Fill the Tool Box

“He comes in at 9:00 and leaves at 4:00,” a client complained about his manager. “I get so frustrated that he isn’t putting in longer hours. I pay him a lot – higher than industry average. But he isn’t delivering on results.”

“Is he analyzing his department’s data?”

“Absolutely not. The guy is taking me for a ride.”

“Is he incentivizing his team to sell more?”

“Not at all. He doesn’t know what he’s doing.”

“Was he trained in your company standards?”

“We shouldn’t have to train him. He’s the manager!”

Too often organizations place employees in their positions, expecting immediate high performance. They pay for employment ads, staff a recruiter, spend hours to review resumes, and conduct interviews, drug screens, and background checks. By the time they’ve hired their candidate, the company has invested thousands of dollars. Then, like plugging an appliance into the wall, they expect their new hire to show up to their job and immediately perform with ease. Organizations lose sight that it is their responsibility to give their staff the tools they need to do their jobs. Without  training, the employee can feel frustrated, as can the employer, and too often they end up parting ways.

The cost of losing an employee is high. A recent study from the Center for American Progress found that the average cost of replacing an employee earning less than $50,000 per year is estimated at 20% of the person’s annual salary. Using that formula, the employee earning $25/hour will cost the company $10,400 when they leave. The price of losing a senior level person is even higher. According to the same study, a highly trained person costs the company 213% of their salary on their departure. So, a Director earning $75,000 will cost the company $160,000 upon their resignation.

Many separations can be avoided with generous and effective training of their employees. Southwest Airlines is a leader in this area, known to be a company that is devoted to the personal growth and development of their employees. Their training is a declaration of commitment that employees have the opportunity to reach their full potential. Go to the People tab of southwest.com website and you’ll see their list of trainings made public.  After their on-boarding orientation – which includes diversity training, sustainability, and the company’s desire to contribute fun to the world – all Southwest Airline employees have access to classes in emotional intelligence, personal and professional development, project management, and Microsoft classes. There are Leadership Summits, Manager-in-Training workshops, and Customer Service Sessions, too.  The fact that they have a People page publicizes  to the world that they value their staff and their growth. The result? Southwest Airlines boasts an astoundingly low 2% turnover.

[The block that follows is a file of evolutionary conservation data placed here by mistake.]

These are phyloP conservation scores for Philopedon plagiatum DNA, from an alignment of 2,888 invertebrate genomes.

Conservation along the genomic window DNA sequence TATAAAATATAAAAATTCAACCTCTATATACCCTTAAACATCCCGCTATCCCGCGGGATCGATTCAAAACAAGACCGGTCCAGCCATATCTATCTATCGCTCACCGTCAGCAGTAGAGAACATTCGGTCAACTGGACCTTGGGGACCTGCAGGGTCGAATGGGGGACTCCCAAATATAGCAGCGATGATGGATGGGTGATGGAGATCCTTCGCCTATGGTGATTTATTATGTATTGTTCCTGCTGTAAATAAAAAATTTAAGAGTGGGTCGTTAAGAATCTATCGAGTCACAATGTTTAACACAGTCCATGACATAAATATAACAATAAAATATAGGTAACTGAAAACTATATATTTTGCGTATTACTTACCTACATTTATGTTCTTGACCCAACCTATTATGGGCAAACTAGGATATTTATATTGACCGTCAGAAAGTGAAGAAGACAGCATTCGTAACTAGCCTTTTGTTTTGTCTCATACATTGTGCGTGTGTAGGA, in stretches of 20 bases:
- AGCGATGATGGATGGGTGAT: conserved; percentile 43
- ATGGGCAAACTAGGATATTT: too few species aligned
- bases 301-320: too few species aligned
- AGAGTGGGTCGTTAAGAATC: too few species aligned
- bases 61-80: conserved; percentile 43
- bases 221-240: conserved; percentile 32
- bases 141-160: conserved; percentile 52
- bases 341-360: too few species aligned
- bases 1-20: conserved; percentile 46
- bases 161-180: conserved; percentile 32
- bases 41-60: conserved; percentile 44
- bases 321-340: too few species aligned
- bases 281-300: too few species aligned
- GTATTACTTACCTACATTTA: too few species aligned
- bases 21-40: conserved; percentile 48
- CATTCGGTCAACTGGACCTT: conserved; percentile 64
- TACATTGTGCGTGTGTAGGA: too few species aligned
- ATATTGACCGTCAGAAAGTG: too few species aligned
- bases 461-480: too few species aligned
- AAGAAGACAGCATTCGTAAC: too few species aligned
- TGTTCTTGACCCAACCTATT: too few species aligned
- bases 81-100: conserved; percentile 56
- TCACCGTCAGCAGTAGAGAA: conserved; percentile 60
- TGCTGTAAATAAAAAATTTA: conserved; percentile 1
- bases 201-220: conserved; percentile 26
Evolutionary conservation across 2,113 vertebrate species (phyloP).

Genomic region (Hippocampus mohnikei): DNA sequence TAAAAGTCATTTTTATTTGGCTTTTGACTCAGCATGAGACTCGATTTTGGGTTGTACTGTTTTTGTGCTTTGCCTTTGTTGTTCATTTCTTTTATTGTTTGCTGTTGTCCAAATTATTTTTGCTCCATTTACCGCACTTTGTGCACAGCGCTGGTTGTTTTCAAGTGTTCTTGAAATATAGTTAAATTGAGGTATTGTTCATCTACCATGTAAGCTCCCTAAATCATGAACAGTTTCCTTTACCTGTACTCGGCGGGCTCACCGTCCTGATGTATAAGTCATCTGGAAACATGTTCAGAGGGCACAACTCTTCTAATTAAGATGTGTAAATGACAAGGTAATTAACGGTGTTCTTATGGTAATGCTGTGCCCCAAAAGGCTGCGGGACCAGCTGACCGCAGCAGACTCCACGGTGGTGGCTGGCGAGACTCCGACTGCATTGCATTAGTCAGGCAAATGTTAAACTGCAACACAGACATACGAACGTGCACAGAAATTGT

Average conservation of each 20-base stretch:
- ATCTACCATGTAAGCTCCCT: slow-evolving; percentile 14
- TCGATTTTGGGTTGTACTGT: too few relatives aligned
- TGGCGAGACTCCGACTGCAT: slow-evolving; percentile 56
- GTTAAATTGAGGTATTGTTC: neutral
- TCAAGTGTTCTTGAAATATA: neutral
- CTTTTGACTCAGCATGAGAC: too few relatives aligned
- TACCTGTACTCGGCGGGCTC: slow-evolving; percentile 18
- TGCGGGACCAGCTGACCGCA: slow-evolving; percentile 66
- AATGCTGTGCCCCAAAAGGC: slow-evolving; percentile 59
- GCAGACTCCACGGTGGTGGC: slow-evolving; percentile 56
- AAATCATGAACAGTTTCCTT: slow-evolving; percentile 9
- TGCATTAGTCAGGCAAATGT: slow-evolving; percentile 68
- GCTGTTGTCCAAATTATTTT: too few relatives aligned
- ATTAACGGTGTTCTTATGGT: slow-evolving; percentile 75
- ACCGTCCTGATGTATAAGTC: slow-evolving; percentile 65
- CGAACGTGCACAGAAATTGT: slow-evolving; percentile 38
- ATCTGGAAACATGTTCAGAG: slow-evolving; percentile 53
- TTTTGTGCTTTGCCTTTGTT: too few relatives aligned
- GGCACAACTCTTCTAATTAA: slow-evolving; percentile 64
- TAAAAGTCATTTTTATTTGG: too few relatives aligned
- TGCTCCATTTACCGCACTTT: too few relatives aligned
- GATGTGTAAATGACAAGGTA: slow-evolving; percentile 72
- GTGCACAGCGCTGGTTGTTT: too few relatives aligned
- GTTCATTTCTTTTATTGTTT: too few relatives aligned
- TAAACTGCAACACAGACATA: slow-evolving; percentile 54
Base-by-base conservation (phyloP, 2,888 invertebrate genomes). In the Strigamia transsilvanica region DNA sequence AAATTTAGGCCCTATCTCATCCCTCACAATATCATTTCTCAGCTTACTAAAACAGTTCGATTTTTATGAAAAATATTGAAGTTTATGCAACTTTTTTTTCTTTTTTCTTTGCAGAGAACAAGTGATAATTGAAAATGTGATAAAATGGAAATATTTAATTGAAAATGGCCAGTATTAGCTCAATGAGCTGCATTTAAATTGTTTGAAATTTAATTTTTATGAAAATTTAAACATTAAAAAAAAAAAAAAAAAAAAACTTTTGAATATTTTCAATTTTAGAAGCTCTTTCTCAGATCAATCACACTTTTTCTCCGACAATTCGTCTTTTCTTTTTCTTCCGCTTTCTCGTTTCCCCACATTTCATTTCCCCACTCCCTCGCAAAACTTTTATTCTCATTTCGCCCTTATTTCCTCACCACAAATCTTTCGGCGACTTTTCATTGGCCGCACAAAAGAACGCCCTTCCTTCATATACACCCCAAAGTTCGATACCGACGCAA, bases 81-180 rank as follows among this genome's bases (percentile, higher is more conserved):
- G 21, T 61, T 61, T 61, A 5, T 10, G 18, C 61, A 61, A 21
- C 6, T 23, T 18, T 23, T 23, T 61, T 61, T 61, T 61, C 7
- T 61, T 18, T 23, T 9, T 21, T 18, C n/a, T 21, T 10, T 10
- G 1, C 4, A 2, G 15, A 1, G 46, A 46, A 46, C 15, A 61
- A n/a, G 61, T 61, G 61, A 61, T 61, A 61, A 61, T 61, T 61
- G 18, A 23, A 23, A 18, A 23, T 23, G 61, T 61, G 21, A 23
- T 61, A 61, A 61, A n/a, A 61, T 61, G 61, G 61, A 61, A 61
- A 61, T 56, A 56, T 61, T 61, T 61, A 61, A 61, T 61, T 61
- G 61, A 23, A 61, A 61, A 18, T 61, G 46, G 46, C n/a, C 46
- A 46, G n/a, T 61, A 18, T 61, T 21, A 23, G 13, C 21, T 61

Training offers the opportunity to create consistency in the company culture. By explicitly stating universal expectations, employees can quickly be held accountable for performance issues. Other areas of onboarding can include education on company history, product knowledge and the outlook for the future. When companies can’t afford to create ongoing training programs for their staff,  they can enroll their company in third-party training subscriptions that offer a host of topics and locations for trainings. Organizations such as Star 12 offer a variety of workshops nationwide, and specialty, industry-specific companies can be explored as well.

When you support your employees with training opportunities, you send them a clear message: We value you. You are worth our investment. Value your employees and they’ll value working for you.

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